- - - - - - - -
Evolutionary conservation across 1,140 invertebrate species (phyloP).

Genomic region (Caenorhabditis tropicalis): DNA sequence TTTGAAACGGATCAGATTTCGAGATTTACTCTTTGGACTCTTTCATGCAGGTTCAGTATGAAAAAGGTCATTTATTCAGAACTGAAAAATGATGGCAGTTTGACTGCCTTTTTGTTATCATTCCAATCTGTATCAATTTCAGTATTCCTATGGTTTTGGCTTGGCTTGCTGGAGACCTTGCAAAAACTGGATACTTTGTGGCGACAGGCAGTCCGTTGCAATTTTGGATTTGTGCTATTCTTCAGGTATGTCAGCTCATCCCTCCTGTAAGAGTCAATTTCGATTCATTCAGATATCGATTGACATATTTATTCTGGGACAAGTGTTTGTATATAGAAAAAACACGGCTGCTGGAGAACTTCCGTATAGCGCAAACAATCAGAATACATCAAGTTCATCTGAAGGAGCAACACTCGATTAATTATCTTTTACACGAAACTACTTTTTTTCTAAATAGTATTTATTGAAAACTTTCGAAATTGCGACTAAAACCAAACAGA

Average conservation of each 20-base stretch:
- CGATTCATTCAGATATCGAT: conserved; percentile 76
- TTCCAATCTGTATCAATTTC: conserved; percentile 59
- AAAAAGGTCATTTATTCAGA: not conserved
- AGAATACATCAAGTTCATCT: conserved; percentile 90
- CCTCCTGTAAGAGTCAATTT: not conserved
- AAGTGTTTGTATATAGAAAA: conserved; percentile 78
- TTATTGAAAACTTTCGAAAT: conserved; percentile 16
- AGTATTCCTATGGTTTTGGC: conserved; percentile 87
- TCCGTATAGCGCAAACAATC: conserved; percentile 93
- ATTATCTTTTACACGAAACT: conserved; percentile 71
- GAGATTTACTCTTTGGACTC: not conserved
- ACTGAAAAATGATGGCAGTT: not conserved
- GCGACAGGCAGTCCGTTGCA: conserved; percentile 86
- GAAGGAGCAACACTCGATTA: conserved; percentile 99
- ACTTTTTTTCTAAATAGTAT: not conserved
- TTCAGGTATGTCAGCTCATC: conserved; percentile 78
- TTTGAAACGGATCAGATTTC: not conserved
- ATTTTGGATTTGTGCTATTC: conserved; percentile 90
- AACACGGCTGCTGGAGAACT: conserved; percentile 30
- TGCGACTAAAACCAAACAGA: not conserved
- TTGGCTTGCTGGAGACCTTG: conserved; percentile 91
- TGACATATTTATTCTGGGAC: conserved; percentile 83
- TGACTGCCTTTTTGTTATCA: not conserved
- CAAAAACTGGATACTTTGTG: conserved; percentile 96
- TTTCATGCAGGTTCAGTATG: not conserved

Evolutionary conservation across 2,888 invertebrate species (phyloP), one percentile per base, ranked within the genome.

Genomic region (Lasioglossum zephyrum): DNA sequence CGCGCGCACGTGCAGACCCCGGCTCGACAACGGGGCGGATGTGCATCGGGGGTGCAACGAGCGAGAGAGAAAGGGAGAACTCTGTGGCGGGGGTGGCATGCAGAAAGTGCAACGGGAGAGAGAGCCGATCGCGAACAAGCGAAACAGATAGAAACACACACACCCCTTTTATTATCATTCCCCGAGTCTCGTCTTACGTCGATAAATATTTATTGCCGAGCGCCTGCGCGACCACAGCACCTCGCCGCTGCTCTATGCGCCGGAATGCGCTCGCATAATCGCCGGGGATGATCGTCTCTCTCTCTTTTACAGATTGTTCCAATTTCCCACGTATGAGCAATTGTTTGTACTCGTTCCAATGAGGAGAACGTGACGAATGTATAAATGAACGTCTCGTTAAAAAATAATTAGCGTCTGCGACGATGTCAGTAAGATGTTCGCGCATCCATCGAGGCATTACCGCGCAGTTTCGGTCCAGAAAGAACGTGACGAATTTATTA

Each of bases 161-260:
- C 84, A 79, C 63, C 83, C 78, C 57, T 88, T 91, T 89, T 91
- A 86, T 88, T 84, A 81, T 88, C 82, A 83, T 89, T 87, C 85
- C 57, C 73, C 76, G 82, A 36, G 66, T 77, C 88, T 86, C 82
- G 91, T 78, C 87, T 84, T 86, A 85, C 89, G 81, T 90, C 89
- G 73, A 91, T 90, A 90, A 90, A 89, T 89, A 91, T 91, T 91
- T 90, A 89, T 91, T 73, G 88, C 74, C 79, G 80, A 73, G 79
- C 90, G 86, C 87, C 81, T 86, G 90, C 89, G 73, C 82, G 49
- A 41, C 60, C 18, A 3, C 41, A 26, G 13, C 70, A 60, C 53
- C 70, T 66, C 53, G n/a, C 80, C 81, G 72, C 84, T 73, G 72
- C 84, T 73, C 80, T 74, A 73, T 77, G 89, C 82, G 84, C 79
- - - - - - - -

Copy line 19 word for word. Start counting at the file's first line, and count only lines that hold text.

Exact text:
- TTCAGGTATGTCAGCTCATC: conserved; percentile 78